This retrospective will present a melancholy variation amid the year’s bountiful exhibitions dedicated to the centennial of the Russian Revolution. The Kabakovs are known for their virtuosic exploration of the gap between utopian promises and the humiliating minutiae of Soviet everyday life. Comprising more than one hundred objects and accompanied by an extensive catalogue, the exhibition begins with Ilya’s central role in Moscow Conceptualism and includes three ambitious installations. Its subtitle (named after one of the installations) derives from an episode, imagined by Ilya, in which Kazimir Malevich selected the artists who would—or would not—be taken into the future. Yet the topicality of the Kabakovs’ trademark pathos may lie in this statement’s inverse. The revolutionary potential of the best known of their works (think of The Man Who Flew into Space from His Apartment, 1985) reminds us that everyone will be taken into some future, but that we may very well want out. 

Kristin Romberg

James Rosenquist, Hey! Let’s Go for a Ride, 1961, oil on canvas, 34 1/8 × 35 7/8". © VG Bild-Kunst, Bonn.

“JAMES ROSENQUIST: PAINTING AS IMMERSION”

MUSEUM LUDWIG, COLOGNE
COLOGNE
Through March 4, 2018
Curated by Stephan Diederich and Yilmaz Dziewior

Like many Pop artists, James Rosenquist drew on the teeming image world of postwar consumer society. But unlike many of his peers, he appropriated the representational techniques and even the massive scale of one of commercial advertising’s chief forms: the billboard. Juxtaposing body parts, commodities, and sly allusions to art history within his panoramically scaled and surreal canvases, Rosenquist bridged the gap between the epic gestures of Abstract Expressionism and the cool monumentality of Minimalism. This exhibition will highlight the artist’s sustained interest in immersive visual experiences. Featuring never-before- seen preparatory collages along with such environmentally extensive installations as F-111, 1964–65, and The Swimmer in the Econo-mist,1997–98, that utilized reflective materials, the show will consider the physical and affective impact of Rosenquist’s practice.  

Robert Slifkin

“CAMILLE HENROT: DAYS ARE DOGS”

PALAIS DE TOKYO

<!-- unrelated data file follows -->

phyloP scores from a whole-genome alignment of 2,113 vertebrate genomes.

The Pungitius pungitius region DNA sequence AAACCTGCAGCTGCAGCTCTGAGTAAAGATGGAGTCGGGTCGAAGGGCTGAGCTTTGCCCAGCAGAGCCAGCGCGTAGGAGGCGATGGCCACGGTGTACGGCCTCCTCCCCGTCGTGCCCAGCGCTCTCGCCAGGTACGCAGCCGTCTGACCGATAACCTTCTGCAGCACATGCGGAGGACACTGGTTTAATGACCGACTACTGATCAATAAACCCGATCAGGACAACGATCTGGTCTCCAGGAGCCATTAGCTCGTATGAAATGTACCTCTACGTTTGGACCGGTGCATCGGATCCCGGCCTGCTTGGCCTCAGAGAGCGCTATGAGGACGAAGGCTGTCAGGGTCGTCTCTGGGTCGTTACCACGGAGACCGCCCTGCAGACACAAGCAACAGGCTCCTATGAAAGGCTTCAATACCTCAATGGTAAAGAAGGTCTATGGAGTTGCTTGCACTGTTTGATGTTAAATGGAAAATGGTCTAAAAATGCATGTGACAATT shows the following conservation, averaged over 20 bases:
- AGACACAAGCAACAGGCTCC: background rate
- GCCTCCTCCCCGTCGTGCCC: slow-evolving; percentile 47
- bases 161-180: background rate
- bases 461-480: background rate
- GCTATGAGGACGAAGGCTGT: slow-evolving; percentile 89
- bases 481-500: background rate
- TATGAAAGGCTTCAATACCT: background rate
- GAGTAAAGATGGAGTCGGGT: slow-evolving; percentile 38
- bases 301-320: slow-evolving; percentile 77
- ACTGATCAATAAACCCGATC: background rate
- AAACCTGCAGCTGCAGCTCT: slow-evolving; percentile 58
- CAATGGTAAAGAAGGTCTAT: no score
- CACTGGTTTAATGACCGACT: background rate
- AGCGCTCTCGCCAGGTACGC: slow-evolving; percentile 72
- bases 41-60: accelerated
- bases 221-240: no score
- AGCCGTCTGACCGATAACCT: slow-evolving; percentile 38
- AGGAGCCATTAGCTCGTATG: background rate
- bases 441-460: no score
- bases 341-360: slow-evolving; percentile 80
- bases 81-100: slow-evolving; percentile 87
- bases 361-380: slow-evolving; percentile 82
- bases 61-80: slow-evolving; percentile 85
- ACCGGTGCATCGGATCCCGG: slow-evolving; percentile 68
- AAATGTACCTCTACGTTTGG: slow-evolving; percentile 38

PARIS
Through January 7, 2018
Curated by Daria de Beauvais

Camille Henrot renders the dysfunctions and perversities of everyday life in an Umbrellas of Cherbourg palette that makes them all the more absurd. Her imaginative and often profound multimedia work—which includes such things as giant watercolors, cartoonish phones, and mesmerizing zoetropes—tends to be immersive and disorienting, so her takeover of the Palais de Tokyo’s entire exhibition space should be a thrill. Organized in seven thematic parts, one for each day of the week, her show promises frescoes, drawings, installations, sculptures, and video works, as well as the new film Saturday, Henrot’s first since the Fifty-Fifth Venice Biennale’s Silver Lion–winning Grosse Fatigue, 2013, a story of the universe told through book illustrations and browser windows.

Johanna Fateman

André Derain, Big Ben, ca. 1906, oil on canvas, 31 1/8 × 38 5/8".

“ANDRÉ DERAIN 1904–1914: THE RADICAL DECADE”

CENTRE POMPIDOU
PARIS
Through January 29, 2018
Curated by Cécile Debray

Between two bouts of military service in 1904 and 1914, André Derain—one of the original Fauves and certainly the best not named Matisse—executed three bodies of work that secured his place in the second tier of avant-garde painting. Daring color experiments in dialogue with Matisse (while both were staying in Collioure, France, in the summer of 1905) and a series painted in London the next year at the urging of dealer Ambroise Vollard were followed by a group of bathing pictures, which manage to almost hold their own despite the fact that they were begun the same year, 1907, as the first public exhibition of Picasso’s Demoiselles d’Avignon. Was Derain’s encounter with the legacy of Cézanne the kiss of death that subsequent criticism has made it out to be? Decide for yourself at the first exhibition in more than twenty years to exhaustively showcase what the show’s curator is calling Derain’s “radical decade.”  

Paul Galvez